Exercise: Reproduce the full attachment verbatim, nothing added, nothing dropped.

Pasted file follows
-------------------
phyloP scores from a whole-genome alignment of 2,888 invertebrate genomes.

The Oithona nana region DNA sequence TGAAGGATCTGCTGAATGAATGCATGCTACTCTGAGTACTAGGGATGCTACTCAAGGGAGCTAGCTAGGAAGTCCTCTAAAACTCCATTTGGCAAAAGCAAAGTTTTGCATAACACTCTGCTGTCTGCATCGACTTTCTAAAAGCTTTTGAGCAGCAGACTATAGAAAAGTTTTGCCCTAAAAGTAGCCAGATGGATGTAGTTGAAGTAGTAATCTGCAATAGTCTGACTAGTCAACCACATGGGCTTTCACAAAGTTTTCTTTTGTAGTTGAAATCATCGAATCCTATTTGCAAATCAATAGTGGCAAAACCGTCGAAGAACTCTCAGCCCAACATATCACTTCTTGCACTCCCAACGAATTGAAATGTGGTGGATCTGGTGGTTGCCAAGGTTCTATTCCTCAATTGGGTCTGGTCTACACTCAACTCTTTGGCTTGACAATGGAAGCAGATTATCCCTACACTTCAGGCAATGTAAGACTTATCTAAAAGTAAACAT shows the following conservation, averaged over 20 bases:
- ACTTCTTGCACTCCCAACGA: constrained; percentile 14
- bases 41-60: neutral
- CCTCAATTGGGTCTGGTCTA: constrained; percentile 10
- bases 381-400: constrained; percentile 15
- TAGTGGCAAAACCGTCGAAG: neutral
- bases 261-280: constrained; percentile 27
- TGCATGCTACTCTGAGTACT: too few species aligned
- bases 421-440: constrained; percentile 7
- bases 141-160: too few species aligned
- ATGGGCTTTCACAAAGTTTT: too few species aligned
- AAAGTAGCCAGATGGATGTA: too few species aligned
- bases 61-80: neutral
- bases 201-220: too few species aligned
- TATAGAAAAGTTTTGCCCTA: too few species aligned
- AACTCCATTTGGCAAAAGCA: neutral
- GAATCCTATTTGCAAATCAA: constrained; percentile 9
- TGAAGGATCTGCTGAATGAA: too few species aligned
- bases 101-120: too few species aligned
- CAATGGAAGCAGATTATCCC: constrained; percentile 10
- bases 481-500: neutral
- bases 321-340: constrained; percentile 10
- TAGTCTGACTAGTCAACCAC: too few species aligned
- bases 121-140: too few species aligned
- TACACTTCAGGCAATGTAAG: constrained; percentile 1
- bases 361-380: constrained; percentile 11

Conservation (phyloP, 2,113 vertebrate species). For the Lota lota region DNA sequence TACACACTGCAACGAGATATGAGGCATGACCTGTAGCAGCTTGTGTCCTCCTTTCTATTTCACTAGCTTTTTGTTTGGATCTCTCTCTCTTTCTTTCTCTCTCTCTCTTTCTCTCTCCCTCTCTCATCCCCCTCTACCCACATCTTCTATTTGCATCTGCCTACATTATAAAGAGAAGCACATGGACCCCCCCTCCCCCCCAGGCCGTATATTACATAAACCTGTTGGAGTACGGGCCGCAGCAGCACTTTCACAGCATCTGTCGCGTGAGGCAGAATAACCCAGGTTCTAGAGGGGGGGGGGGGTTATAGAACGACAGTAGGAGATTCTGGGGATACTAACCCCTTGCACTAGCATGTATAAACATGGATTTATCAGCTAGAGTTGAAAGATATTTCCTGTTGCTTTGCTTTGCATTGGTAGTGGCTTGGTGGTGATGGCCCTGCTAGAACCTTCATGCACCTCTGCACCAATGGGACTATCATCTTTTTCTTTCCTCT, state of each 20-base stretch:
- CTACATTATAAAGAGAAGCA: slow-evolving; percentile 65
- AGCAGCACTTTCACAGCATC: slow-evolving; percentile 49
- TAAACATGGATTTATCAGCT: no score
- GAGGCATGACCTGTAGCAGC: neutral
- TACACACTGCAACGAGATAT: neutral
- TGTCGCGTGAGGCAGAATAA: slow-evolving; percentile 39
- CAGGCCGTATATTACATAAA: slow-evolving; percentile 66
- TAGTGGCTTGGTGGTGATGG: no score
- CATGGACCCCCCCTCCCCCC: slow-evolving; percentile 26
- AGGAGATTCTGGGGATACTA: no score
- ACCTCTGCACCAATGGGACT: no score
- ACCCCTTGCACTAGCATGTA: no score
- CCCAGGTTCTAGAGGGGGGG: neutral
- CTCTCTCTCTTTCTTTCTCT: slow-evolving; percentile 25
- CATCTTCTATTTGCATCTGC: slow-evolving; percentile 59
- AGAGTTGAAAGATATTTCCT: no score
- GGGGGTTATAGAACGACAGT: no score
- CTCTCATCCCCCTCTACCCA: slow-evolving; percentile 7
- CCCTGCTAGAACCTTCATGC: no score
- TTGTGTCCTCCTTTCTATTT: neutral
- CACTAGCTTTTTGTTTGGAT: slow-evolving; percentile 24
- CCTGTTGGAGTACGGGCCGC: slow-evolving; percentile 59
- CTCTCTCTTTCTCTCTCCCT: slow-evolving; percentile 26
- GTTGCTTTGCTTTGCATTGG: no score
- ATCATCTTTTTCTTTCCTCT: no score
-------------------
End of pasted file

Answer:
phyloP scores from a whole-genome alignment of 2,888 invertebrate genomes.

The Oithona nana region DNA sequence TGAAGGATCTGCTGAATGAATGCATGCTACTCTGAGTACTAGGGATGCTACTCAAGGGAGCTAGCTAGGAAGTCCTCTAAAACTCCATTTGGCAAAAGCAAAGTTTTGCATAACACTCTGCTGTCTGCATCGACTTTCTAAAAGCTTTTGAGCAGCAGACTATAGAAAAGTTTTGCCCTAAAAGTAGCCAGATGGATGTAGTTGAAGTAGTAATCTGCAATAGTCTGACTAGTCAACCACATGGGCTTTCACAAAGTTTTCTTTTGTAGTTGAAATCATCGAATCCTATTTGCAAATCAATAGTGGCAAAACCGTCGAAGAACTCTCAGCCCAACATATCACTTCTTGCACTCCCAACGAATTGAAATGTGGTGGATCTGGTGGTTGCCAAGGTTCTATTCCTCAATTGGGTCTGGTCTACACTCAACTCTTTGGCTTGACAATGGAAGCAGATTATCCCTACACTTCAGGCAATGTAAGACTTATCTAAAAGTAAACAT shows the following conservation, averaged over 20 bases:
- ACTTCTTGCACTCCCAACGA: constrained; percentile 14
- bases 41-60: neutral
- CCTCAATTGGGTCTGGTCTA: constrained; percentile 10
- bases 381-400: constrained; percentile 15
- TAGTGGCAAAACCGTCGAAG: neutral
- bases 261-280: constrained; percentile 27
- TGCATGCTACTCTGAGTACT: too few species aligned
- bases 421-440: constrained; percentile 7
- bases 141-160: too few species aligned
- ATGGGCTTTCACAAAGTTTT: too few species aligned
- AAAGTAGCCAGATGGATGTA: too few species aligned
- bases 61-80: neutral
- bases 201-220: too few species aligned
- TATAGAAAAGTTTTGCCCTA: too few species aligned
- AACTCCATTTGGCAAAAGCA: neutral
- GAATCCTATTTGCAAATCAA: constrained; percentile 9
- TGAAGGATCTGCTGAATGAA: too few species aligned
- bases 101-120: too few species aligned
- CAATGGAAGCAGATTATCCC: constrained; percentile 10
- bases 481-500: neutral
- bases 321-340: constrained; percentile 10
- TAGTCTGACTAGTCAACCAC: too few species aligned
- bases 121-140: too few species aligned
- TACACTTCAGGCAATGTAAG: constrained; percentile 1
- bases 361-380: constrained; percentile 11

Conservation (phyloP, 2,113 vertebrate species). For the Lota lota region DNA sequence TACACACTGCAACGAGATATGAGGCATGACCTGTAGCAGCTTGTGTCCTCCTTTCTATTTCACTAGCTTTTTGTTTGGATCTCTCTCTCTTTCTTTCTCTCTCTCTCTTTCTCTCTCCCTCTCTCATCCCCCTCTACCCACATCTTCTATTTGCATCTGCCTACATTATAAAGAGAAGCACATGGACCCCCCCTCCCCCCCAGGCCGTATATTACATAAACCTGTTGGAGTACGGGCCGCAGCAGCACTTTCACAGCATCTGTCGCGTGAGGCAGAATAACCCAGGTTCTAGAGGGGGGGGGGGGTTATAGAACGACAGTAGGAGATTCTGGGGATACTAACCCCTTGCACTAGCATGTATAAACATGGATTTATCAGCTAGAGTTGAAAGATATTTCCTGTTGCTTTGCTTTGCATTGGTAGTGGCTTGGTGGTGATGGCCCTGCTAGAACCTTCATGCACCTCTGCACCAATGGGACTATCATCTTTTTCTTTCCTCT, state of each 20-base stretch:
- CTACATTATAAAGAGAAGCA: slow-evolving; percentile 65
- AGCAGCACTTTCACAGCATC: slow-evolving; percentile 49
- TAAACATGGATTTATCAGCT: no score
- GAGGCATGACCTGTAGCAGC: neutral
- TACACACTGCAACGAGATAT: neutral
- TGTCGCGTGAGGCAGAATAA: slow-evolving; percentile 39
- CAGGCCGTATATTACATAAA: slow-evolving; percentile 66
- TAGTGGCTTGGTGGTGATGG: no score
- CATGGACCCCCCCTCCCCCC: slow-evolving; percentile 26
- AGGAGATTCTGGGGATACTA: no score
- ACCTCTGCACCAATGGGACT: no score
- ACCCCTTGCACTAGCATGTA: no score
- CCCAGGTTCTAGAGGGGGGG: neutral
- CTCTCTCTCTTTCTTTCTCT: slow-evolving; percentile 25
- CATCTTCTATTTGCATCTGC: slow-evolving; percentile 59
- AGAGTTGAAAGATATTTCCT: no score
- GGGGGTTATAGAACGACAGT: no score
- CTCTCATCCCCCTCTACCCA: slow-evolving; percentile 7
- CCCTGCTAGAACCTTCATGC: no score
- TTGTGTCCTCCTTTCTATTT: neutral
- CACTAGCTTTTTGTTTGGAT: slow-evolving; percentile 24
- CCTGTTGGAGTACGGGCCGC: slow-evolving; percentile 59
- CTCTCTCTTTCTCTCTCCCT: slow-evolving; percentile 26
- GTTGCTTTGCTTTGCATTGG: no score
- ATCATCTTTTTCTTTCCTCT: no score